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Spain's BBVA backs capital hike for Sabadell takeover bid

Raising the capital limit was necessary for BBVA to fund its bid

By AFP - Jul 08,2024 - Last updated at Jul 08,2024

Sabadell’s board on Monday rejected BBVA’s surprise takeover proposal, saying the bid 'substantially undervalues' its potential (AFP file photo)

MADRID — Shareholders in Spanish banking giant BBVA on Friday approved a capital increase needed to pursue its hostile takeover of its smaller rival Sabadell, which is opposed by the government. 

At an extraordinary general meeting in the northern port city of Bilbao, 96 per cent of shareholders gave their "overwhelming support to the capital increase needed", a bank statement said, hailing it as "a very important milestone". 

The measure will allow the issuing of more than 1.1 billion shares, each worth 0.49 euros, which could raise up to 552 million euros (about $600 million). 

The final sum will depend on the number of Sabadell shareholders who agree to accept the offer.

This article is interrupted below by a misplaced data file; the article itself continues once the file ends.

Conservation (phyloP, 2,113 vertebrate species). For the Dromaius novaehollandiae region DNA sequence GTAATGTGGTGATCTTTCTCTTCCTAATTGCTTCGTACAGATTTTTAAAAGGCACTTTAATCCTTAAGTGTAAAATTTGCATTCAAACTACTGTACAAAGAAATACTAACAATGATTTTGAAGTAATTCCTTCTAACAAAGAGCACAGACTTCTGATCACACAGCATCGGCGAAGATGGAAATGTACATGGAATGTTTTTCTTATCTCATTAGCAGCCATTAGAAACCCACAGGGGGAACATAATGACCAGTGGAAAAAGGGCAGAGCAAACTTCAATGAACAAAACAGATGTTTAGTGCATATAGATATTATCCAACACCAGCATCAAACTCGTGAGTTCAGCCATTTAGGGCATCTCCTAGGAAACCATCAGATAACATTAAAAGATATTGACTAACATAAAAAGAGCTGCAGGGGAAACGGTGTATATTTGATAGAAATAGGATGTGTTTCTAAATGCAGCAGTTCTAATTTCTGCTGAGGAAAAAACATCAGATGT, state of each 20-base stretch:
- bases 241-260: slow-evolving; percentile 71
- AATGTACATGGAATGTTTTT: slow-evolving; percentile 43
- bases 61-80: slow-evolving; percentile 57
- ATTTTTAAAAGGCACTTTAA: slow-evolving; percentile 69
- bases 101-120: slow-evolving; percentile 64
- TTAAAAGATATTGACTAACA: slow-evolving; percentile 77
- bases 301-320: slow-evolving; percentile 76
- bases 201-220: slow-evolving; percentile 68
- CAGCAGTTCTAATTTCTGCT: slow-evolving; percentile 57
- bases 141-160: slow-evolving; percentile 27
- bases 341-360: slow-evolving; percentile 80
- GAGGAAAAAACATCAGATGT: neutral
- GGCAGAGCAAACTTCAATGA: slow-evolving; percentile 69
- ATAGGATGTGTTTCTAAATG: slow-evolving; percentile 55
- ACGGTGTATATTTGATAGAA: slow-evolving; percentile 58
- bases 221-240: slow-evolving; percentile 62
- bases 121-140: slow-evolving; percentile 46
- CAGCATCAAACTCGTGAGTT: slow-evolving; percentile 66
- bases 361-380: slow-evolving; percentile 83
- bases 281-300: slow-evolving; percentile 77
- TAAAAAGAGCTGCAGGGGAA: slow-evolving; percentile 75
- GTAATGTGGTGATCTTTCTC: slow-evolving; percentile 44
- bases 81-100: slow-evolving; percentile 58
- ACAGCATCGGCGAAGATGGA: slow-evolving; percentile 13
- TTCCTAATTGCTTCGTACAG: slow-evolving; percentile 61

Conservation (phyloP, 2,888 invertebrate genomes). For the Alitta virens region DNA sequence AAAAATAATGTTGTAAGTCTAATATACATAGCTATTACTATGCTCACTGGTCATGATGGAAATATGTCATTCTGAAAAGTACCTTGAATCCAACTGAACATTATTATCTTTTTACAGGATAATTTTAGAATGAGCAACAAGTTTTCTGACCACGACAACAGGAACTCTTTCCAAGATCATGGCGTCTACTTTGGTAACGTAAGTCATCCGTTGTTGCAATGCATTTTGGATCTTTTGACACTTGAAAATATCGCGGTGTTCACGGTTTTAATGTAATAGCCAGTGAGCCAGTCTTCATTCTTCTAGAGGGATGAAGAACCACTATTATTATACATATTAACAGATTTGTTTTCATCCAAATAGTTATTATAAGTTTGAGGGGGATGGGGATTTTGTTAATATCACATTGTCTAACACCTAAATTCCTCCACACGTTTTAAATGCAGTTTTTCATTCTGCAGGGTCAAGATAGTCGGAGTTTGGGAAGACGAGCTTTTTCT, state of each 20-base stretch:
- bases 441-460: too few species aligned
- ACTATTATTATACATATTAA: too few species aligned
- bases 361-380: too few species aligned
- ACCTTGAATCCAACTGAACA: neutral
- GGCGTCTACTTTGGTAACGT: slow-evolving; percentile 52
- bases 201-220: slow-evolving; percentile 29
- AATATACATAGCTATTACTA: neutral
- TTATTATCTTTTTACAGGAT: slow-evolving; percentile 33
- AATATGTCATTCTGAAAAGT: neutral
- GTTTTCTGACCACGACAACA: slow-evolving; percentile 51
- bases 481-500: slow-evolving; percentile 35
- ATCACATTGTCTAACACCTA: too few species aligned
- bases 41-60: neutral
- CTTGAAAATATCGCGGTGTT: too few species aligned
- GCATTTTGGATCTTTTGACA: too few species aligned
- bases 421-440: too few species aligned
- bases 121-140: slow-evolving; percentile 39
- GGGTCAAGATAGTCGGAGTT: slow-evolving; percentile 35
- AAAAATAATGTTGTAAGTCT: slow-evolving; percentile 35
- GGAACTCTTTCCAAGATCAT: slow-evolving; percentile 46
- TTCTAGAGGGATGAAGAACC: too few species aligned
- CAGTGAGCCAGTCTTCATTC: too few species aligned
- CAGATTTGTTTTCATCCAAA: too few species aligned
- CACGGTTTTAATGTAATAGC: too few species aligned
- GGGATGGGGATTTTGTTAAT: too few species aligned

Raising the capital limit was necessary for BBVA to fund its bid, which was made on May 9, in which it is offering to exchange one of its shares for every 4.83 Sabadell shares. 

"We are fully confident in the success of this transaction, which represents a clear commitment to Spain and its SMEs," or small and medium-sized companies, Chairman Carlos Torres Vila said in a statement.

"The combination with Banco Sabadell will create a stronger, more profitable bank with greater capacity to support families and businesses in their projects for the future."

"BBVA shareholders will obtain high returns on their investment, with limited capital consumption." 

while their Sabadell counterparts "will receive a highly attractive premium and a 16 per cent stake in the bank resulting from the merger", it said. 

The takeover bid, the first hostile one in the Spanish banking sector in nearly four decades, would create a banking powerhouse capable of competing with Spain's leading bank Santander.

It would also rival European giants such as HSBC and BNP Paribas.

BBVA initially tried to merge with Sabadell, which is based in the northeastern Catalonia region, in November 2020 but the smaller bank rejected the offer on grounds it didn't reflect the real value of its business.

The takeover has also been rejected by the left-wing government of Socialist Prime Minister Pedro Sanchez on grounds it would destroy jobs and reduce competition in the sector. 

Economy Minister Carlos Cuerpo has warned the government would "have the last word when it comes to authorising the operation".

 

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